UNODC is cosponsor of the Joint United Nations Programme on HIV/AIDS - UNAIDS
Countering Trafficking: The way forward, through the eye of the survivors
Trafficking of children and women is common in India and South Asia. It has a significant impact on individuals and the society. The cost of disability caused by trafficking decreases the productivity of affected individuals and hampers development of a nation.
Survivors of trafficking report a significant impact on their self. The impact is manifold but the most significant impact is on a person's identity - her thoughts, feelings and actions. It is recovery of the person that lags behind all other processes. The survivor also is not acknowledged as the first right holder and decisions are taken about their life without their knowledge and consent. Most survivors are at the risk of being re-trafficked. Many survivors of trafficking do not have access to livelihoods to be able to support themselves once they start healing.
Survivors of trafficking are also an extremely vulnerable group for HIV/ AIDS. This is well known but seldom acknowledged as a service delivery component by existing care and protection programs.
It is well documented that these impacts on survivors cause disability and decrease the quality of life of survivors. The survivors report difficulty in being able to trust. There is avoidance of any situations or experiences that remind them of the violence they have experienced. The apprehension of violence and abuse determines their everyday activity. There are parallel emotions of guilt, anger, sadness and helplessness. There is an extreme level of difficulty in coping with these impacts. At times the survivor unwittingly copes through using maladaptive strategies.
Care and protection for women who survive violence and trafficking can end up being an process replete with re-experiencing of trauma. Most of the survivors experience extreme periods of helplessness and a lack of control in their lives.
In order to ensure that survivors of trafficking do not undergo an process of rehabilitation which can further traumatize them and negate their identity the voices of the survivors have to be heard and incorporated into all rehabilitation programs.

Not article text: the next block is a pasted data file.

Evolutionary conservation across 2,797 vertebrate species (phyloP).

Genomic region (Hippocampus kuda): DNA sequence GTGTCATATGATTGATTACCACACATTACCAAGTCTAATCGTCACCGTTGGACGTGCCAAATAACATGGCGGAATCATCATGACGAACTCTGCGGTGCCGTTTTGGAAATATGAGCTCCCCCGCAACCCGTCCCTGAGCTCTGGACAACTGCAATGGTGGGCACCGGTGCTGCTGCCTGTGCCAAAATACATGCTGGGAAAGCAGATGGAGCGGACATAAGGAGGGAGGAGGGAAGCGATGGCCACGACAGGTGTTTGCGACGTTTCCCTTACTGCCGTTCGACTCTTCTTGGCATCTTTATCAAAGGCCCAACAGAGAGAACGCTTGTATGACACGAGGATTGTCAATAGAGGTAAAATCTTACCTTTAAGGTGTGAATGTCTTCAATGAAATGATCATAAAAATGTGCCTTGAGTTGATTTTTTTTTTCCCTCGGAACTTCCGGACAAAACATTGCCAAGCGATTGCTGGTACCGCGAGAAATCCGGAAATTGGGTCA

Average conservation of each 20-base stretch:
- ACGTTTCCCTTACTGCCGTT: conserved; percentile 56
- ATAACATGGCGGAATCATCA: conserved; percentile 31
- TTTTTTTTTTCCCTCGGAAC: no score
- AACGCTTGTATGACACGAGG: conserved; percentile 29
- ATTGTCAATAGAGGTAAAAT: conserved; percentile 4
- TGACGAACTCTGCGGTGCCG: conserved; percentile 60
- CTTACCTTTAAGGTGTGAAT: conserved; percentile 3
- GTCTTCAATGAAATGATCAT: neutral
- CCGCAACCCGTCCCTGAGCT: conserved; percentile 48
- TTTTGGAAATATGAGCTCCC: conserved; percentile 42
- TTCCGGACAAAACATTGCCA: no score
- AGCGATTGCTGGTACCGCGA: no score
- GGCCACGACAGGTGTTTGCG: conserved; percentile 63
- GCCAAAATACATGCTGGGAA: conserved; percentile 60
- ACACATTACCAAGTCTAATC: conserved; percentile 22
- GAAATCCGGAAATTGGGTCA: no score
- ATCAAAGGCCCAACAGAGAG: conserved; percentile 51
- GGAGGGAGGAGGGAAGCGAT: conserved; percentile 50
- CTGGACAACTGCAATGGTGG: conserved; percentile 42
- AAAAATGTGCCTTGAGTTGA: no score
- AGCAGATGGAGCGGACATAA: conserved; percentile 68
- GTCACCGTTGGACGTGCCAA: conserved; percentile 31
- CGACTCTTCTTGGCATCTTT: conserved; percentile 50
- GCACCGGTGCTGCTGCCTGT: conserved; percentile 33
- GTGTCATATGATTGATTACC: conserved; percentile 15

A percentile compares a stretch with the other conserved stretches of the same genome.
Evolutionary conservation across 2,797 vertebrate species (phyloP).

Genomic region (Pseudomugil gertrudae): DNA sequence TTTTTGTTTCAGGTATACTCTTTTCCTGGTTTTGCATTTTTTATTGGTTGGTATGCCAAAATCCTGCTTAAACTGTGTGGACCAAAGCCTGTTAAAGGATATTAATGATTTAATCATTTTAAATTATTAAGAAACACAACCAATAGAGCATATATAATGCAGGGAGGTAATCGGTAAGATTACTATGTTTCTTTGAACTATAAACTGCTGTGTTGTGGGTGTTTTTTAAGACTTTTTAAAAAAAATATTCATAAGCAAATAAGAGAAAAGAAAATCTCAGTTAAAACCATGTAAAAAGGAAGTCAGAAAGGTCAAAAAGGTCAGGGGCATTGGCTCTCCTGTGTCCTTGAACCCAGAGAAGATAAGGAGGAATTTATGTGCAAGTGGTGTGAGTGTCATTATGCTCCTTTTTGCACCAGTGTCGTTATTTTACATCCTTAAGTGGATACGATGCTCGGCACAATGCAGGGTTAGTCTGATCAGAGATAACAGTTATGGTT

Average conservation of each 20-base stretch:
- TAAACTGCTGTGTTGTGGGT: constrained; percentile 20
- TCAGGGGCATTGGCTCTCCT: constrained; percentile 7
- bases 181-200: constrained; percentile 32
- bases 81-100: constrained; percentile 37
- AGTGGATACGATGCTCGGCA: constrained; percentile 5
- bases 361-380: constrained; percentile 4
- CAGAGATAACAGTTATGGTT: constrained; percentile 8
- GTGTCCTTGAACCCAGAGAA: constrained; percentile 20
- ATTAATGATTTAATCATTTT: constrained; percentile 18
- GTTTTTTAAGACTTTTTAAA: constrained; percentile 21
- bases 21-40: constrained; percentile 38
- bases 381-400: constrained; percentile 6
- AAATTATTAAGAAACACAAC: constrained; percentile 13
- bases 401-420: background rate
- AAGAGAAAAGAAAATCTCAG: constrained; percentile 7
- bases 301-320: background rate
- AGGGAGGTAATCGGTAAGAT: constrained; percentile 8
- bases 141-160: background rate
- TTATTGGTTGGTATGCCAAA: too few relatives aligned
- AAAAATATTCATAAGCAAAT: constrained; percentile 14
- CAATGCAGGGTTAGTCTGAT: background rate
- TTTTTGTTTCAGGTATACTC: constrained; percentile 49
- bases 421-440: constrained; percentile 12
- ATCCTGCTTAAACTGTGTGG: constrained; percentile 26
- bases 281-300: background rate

The survivors have repeatedly asked for the following
A greater voice for the survivors in decisions regarding their life.
A care, support and protection process that acknowledges their rights while ensuring their safety, dignity and control over their own lives.
A care, support and protection process that does not overlook their specific needs that arise from the psychological impact of trauma, diagnosis of HIV/AIDS and repetitive exploitation, without portraying them only as victims.
Care, support and protection processes that do not blame the victim and ensure that the experiences during care and protection are not re-traumatizing.
A strong process of redress that prosecutes the criminals and compensates the survivors for their traumatic experiences.
A care and protection that has a sensitive first response that helps them trust the law enforcement agencies and does not criminalize them.
A care and protection process that enables them to achieve a sense of permanence through sustainable livelihoods and access to safe housing.
A care and protection process that is accountable and responsive to the survivors.
A care and protection process that ensures that they are able to reassert their civil and political rights as equal citizens of India or their country of origin.
This background note is prepared with inputs from Saarthak (an NGO working on mental health issues) and is a reflection of what the survivors of trafficking have expressed in their various conversations with the mental health team of Saarthak.